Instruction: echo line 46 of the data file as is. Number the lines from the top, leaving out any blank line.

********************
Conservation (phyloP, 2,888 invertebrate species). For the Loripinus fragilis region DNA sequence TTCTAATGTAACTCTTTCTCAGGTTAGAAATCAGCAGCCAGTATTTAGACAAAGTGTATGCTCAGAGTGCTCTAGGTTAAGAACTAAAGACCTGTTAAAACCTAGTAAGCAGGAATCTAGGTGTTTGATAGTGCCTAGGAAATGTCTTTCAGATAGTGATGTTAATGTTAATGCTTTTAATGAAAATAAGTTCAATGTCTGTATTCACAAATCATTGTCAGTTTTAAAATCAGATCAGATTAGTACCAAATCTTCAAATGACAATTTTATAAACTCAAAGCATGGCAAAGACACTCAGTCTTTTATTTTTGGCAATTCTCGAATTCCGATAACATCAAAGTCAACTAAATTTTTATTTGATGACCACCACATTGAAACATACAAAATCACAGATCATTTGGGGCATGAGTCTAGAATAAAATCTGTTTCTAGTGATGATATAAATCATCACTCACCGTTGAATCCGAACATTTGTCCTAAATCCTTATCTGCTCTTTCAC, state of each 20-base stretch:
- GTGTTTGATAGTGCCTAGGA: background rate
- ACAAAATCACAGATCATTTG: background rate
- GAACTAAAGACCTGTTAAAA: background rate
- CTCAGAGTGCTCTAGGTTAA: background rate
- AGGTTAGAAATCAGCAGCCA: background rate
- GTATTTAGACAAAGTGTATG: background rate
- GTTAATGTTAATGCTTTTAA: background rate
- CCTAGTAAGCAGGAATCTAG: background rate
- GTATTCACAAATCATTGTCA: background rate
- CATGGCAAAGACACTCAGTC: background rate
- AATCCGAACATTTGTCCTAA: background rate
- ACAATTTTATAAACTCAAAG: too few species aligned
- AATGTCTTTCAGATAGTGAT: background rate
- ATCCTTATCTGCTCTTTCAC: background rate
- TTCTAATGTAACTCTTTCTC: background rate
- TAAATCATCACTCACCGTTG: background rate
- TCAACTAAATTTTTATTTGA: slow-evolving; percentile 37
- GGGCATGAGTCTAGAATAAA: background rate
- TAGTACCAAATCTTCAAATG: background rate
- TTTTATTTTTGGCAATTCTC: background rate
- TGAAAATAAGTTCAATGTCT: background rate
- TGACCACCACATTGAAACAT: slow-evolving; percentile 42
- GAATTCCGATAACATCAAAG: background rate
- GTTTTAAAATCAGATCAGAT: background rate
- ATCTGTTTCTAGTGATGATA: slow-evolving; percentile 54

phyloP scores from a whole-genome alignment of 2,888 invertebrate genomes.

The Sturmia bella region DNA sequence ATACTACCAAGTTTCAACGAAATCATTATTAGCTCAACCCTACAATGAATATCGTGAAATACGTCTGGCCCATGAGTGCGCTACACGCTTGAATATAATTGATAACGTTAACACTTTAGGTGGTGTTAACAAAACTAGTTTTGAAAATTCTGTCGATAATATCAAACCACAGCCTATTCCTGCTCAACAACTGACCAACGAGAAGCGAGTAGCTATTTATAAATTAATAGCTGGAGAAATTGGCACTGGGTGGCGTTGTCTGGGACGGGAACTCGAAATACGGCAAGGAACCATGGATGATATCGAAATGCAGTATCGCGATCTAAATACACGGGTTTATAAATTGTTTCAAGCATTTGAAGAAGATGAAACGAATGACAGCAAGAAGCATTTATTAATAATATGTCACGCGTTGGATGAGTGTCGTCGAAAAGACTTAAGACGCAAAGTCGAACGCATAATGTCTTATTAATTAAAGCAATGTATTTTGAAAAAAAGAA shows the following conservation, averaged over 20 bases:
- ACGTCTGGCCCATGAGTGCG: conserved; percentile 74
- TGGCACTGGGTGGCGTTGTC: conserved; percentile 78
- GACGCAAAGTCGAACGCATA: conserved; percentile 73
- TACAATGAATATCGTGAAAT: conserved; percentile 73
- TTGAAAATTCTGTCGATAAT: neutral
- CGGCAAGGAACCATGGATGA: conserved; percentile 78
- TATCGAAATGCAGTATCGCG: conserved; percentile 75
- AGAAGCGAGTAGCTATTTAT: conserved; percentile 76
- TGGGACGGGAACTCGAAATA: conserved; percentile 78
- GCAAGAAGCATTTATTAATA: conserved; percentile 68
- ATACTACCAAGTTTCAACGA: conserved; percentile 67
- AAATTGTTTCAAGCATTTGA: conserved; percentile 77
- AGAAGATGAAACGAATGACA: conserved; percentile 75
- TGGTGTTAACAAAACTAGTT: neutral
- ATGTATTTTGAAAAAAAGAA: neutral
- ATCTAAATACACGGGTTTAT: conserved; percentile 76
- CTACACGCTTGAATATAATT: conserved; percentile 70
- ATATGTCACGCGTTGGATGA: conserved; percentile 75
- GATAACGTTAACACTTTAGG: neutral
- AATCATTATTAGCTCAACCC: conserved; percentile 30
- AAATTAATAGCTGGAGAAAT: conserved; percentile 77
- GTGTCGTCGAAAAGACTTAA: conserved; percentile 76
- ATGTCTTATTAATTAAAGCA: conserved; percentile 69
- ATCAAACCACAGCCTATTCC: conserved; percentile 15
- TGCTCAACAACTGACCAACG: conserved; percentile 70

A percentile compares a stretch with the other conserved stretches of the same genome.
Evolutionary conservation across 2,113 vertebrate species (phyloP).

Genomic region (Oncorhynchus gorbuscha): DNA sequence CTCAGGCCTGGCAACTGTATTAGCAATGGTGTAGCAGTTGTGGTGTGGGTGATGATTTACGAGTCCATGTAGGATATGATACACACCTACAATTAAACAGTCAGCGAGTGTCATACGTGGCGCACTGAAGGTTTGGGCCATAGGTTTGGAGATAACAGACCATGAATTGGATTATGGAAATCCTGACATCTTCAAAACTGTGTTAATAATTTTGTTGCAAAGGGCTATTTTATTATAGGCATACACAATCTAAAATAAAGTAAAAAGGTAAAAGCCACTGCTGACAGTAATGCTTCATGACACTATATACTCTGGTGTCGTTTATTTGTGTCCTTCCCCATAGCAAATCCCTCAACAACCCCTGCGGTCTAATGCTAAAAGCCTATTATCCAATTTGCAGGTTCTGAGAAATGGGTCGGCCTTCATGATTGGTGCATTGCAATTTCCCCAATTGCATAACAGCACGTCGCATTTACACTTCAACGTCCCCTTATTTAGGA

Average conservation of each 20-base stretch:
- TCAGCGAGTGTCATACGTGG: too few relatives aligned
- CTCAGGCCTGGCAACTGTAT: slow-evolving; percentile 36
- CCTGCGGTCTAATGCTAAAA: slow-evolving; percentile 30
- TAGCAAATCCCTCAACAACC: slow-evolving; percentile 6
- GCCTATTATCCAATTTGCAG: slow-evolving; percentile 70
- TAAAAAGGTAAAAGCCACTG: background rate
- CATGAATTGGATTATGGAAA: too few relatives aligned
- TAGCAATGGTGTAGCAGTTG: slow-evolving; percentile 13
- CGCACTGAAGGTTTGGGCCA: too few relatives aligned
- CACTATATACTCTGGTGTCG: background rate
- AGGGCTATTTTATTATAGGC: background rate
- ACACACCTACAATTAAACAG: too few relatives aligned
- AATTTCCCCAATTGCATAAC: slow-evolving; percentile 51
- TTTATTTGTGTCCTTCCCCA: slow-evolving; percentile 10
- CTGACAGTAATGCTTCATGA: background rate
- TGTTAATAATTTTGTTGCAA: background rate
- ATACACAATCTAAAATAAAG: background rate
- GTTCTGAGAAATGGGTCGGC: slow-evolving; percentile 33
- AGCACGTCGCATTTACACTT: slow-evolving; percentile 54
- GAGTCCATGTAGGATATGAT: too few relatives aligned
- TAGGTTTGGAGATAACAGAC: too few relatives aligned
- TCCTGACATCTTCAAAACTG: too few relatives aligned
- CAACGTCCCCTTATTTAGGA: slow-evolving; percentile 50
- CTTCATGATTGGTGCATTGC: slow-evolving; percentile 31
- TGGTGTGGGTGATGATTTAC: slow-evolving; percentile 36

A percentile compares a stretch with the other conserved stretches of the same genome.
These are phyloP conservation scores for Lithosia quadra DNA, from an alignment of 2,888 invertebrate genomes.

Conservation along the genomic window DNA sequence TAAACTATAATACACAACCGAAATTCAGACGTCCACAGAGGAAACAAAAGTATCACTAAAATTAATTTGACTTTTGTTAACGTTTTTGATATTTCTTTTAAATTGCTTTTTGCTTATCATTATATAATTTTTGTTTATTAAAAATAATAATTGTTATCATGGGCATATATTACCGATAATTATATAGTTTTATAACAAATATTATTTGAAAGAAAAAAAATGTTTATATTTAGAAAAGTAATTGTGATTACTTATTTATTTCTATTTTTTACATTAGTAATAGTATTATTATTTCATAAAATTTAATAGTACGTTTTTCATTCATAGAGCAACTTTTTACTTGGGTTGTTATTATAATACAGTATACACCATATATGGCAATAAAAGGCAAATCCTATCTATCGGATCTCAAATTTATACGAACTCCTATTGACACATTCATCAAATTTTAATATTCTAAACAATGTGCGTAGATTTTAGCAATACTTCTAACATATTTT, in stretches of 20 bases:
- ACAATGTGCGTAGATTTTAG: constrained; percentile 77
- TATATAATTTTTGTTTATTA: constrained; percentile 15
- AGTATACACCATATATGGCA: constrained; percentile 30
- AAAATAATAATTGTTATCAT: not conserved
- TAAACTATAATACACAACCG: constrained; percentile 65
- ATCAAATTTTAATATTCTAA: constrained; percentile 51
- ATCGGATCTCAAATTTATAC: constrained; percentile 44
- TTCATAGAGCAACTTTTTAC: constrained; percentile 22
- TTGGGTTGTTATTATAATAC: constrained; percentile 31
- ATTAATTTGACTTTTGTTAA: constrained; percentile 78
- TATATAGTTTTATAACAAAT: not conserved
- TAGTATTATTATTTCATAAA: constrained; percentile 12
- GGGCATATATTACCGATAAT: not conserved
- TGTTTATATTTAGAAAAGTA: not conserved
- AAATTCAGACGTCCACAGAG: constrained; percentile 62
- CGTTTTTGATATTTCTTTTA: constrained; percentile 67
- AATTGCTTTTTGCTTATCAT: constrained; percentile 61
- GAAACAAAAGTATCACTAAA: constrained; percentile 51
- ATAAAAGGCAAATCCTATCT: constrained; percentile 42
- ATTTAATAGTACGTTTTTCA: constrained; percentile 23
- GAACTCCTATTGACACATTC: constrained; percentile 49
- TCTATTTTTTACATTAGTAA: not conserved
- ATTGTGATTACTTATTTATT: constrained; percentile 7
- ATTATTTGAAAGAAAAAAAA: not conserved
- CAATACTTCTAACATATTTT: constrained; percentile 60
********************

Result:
- ATATGTCACGCGTTGGATGA: conserved; percentile 75